Film | The Boring Identity: Quantum of Solace reviewed

 
 

Quantum of Solace is one of the most technically accomplished films you’ll see this year, it’s just a pity they forget to write a plot, writes Paul Fennessy.

After Casino Royale, even the most jaded Bond watcher was forced to admit that the film provided the perfect return to form for the franchise. Sadly though, the atrociously named Quantum of Solace does not repeat the success of its predecessor.

The utterly forgettable theme tune over the opening credits, which is reminiscent of a bad White Stripes song rather than a classic Shirley Bassey or Nancy Sinatra number, is an apt precursor for this embarrassing mess. Thereafter, Quantum of Solace continues, at least thematically, from where Casino Royale left off.

At the outset of the film, Bond is disillusioned but dogmatic. He predominantly wears a glum expression, while insisting upon prevailing with his own maverick working methods, much to the chagrin of his staunchly by-the-book employers at MI6. Where the film goes from here on in is anyone’s guess, as it descends into a barrage of frenzied action set pieces and not much else. One of the most glaring flaws of Quantum of Solace is that for all Daniel Craig’s acting gravitas, the audience is never given a reason to empathise with the perpetually moody protagonist.

‘‘While the film certainly possesses some of the chutzpah of the masterful Bourne trilogy, it lacks its entertainment value’’

Consequently, the viewer spends the film merely going through the motions, as the ever indefatigable Bond gets the glamorous girl, drives lavish cars and defends the world from all those conniving foreigners, all the while giving the impression that he’d rather be off talking to a psychiatrist somewhere.

Quantum of Solace’s inadequacies are all the more frustrating when you account for the considerable degree of talent involved. However, perhaps this is also a primary reason for the film’s disastrous result, as Craig, along with director, Marc Forster (Finding Neverland) and screenwriter, Paul Haggis (Crash) are more celebrated as purveyors of acute drama rather than exhilarating action flicks.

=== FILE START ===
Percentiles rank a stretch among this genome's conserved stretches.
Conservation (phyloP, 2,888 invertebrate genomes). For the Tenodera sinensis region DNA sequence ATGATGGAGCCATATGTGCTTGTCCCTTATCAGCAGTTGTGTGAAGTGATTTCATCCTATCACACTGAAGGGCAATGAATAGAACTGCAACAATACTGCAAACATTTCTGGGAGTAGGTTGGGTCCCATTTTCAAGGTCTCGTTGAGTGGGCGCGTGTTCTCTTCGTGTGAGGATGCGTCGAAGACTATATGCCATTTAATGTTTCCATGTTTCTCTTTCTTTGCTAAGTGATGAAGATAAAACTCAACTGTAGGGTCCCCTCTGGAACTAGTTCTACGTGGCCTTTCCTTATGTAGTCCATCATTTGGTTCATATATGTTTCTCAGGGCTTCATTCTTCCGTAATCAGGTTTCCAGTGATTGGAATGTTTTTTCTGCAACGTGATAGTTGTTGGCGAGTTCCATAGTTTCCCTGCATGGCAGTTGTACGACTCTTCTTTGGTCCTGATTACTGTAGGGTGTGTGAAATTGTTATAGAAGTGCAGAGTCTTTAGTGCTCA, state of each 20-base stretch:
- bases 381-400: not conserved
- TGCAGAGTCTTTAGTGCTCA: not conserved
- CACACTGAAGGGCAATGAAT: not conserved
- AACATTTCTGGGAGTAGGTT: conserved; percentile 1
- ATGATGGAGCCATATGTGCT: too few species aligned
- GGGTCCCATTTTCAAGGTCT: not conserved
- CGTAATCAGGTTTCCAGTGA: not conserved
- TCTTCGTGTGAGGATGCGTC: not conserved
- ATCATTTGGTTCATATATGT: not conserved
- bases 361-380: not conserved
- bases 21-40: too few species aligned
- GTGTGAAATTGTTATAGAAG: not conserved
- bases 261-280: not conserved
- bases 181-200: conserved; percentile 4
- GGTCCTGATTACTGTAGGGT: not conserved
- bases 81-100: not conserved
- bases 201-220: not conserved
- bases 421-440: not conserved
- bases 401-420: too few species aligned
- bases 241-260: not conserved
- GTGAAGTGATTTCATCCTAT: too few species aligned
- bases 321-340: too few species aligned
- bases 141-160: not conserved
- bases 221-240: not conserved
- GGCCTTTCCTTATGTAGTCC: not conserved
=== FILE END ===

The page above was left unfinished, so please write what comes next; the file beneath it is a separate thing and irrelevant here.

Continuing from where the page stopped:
It’s hardly a surprise though, given the reported problems with the script, that these acclaimed filmmakers felt the need to adopt a special effects fetish and base the film around it.

While the film certainly possesses some of the chutzpah of the masterful Bourne trilogy, it lacks its entertainment value. Additionally, unlike Paul Greengrass’ exceedingly thoughtful efforts, Quantum of Solace displays the intellectual Filmcapabilities of a highly unintelligent six-year-old.

Forster and his friends probably realised this and hoped the film’s financial superiority would mask its flaws.

Unfortunately, audiences will no doubt flock in their droves to see this overblown extravaganza and will most likely emerge from the theatre wondering what all the commotion was about in the first place.
This is one of the primary deficiencies of modern cinema in that no matter how incredulously rubbish a blockbuster turns out to be, its marketing clout will render it a commercial success regardless.

Ultimately, the best comparison for the film is to one of the innumerable exotic girls that Bond briefly romances before swiftly consigning to his exorbitant list of ex-lovers. It’s perfectly fine to look at, but not something that you’d want to spend two hours of your life engaging with.

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